Coalition negotiations were in turmoil yesterday with two of National's supposed allies contradicting its claim that it was poised to form an alternative Government.
"The situation is that both major parties can at this stage rely on 57 votes," National Party deputy leader Gerry Brownlee told the Herald on Sunday.
Such a scenario would see National form a bloc with United Future, the Maori Party and Act, with NZ First as the kingmaker.
NZ First leader Winston Peters will today be considering "a very brief letter" sent to his officeby National last Friday night, apparently suggesting National had the numbers to form a government with NZ First's support.
But the Maori Party and United Future have denied guaranteeing any such support.
While Mr Brownlee claims Helen Clark has "completely failed" to seal a deal, Ms Clark dismissed his claims yesterday as "bluster and bravado".
She said through a spokesperson that Labour was continuing to negotiate with the Greens, NZ First, United Future and the Maori Party "in good faith" and the proposal from National to Mr Peters was "spoiling tactics".
Much of the speculation was sparked by a clandestine meeting between Don Brash, Winston Peters, Peter Dunne and Tariana Turia last Tuesday.
But Maori Party co-leader Tariana Turia strenuously denied any arrangement had been brokered with National.
And co-leader Pita Sharples insisted last Thursday that the party was still open to supporting Labour on confidence and supply in return for policy concessions.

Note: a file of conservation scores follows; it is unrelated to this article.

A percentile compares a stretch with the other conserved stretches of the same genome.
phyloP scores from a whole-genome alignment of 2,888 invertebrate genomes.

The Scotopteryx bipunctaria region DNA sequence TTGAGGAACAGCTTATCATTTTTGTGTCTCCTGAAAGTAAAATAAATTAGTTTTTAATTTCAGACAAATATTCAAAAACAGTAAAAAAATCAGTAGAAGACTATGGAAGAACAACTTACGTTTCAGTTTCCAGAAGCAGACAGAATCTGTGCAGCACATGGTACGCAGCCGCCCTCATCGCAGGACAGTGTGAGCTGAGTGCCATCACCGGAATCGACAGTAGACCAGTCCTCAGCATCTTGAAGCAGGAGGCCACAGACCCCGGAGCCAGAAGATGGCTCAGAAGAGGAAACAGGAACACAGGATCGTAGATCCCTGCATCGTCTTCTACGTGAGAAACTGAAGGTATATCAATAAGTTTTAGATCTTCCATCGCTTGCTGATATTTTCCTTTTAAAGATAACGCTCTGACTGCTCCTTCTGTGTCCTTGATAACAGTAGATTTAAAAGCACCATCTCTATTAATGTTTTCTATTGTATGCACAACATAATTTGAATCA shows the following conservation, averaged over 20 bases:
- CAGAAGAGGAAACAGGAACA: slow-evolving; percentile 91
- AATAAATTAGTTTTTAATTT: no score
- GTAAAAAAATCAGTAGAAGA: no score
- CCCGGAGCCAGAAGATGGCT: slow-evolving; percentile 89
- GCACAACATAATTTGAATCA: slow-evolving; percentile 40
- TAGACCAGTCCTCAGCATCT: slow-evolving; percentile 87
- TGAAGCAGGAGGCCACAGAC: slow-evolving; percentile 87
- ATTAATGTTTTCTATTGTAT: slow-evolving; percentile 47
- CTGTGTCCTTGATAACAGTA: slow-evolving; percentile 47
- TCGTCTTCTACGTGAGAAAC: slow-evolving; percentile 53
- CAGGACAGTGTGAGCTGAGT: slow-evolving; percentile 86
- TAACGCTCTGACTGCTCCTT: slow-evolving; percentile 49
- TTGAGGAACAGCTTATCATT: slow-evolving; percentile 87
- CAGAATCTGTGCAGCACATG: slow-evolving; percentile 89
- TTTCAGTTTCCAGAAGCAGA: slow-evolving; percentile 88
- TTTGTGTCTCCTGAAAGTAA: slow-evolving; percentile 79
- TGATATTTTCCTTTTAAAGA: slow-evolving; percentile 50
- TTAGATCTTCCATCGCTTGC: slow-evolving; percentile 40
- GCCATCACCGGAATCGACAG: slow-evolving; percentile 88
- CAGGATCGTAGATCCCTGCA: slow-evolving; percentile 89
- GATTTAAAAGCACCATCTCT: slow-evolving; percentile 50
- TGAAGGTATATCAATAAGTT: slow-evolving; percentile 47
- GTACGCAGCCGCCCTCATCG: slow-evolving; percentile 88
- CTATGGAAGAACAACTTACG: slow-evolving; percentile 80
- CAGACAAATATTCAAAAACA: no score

United Future leader Peter Dunne said his party was negotiating in good faith with Labour and would not be talking with National on the same basis unless Labour was finally unable to form a government.
"We haven't reached that point yet and [National] knows that. It is not the simple truth to say National has 57 votes locked up," he said.
Act leader Rodney Hide refused to comment on whether his party had formally offered support to National. He would only say he still believed National could put a government together.
Mr Peters yesterday refused to discuss talks with Labour or to say whether an acceptable offer was on the table.
"I can't do that because it's not my decision ... this party is not based on one person. It's based on thousands of people who are members and a board and a caucus," he said.
But sources close to NZ First said Mr Peters was leaning towards Labour and there was a "very strong chance" a deal could be signed in the next week. Last Friday, Mr Peters had a two-hour meeting with Labour deputy leader Michael Cullen and chief of staff Heather Simpson, while the Greens and Labour met at a staff level.
Labour is believed to have offered Mr Peters a ministerial post outside cabinet, something he had been reluctant to accept.
Despite pre-election declarations from Mr Peters that NZ First would sit on the cross-benches and not enter formal coalition with either Labour or National, the caucus is understood to now favour an arrangement that would give them oversight on key policies, such as raising the superannuation rate and increasing the number of police.
Meanwhile, Green Party co-leader Rod Donald was yesterday optimistic an agreement would be reached with Labour "in the next few days".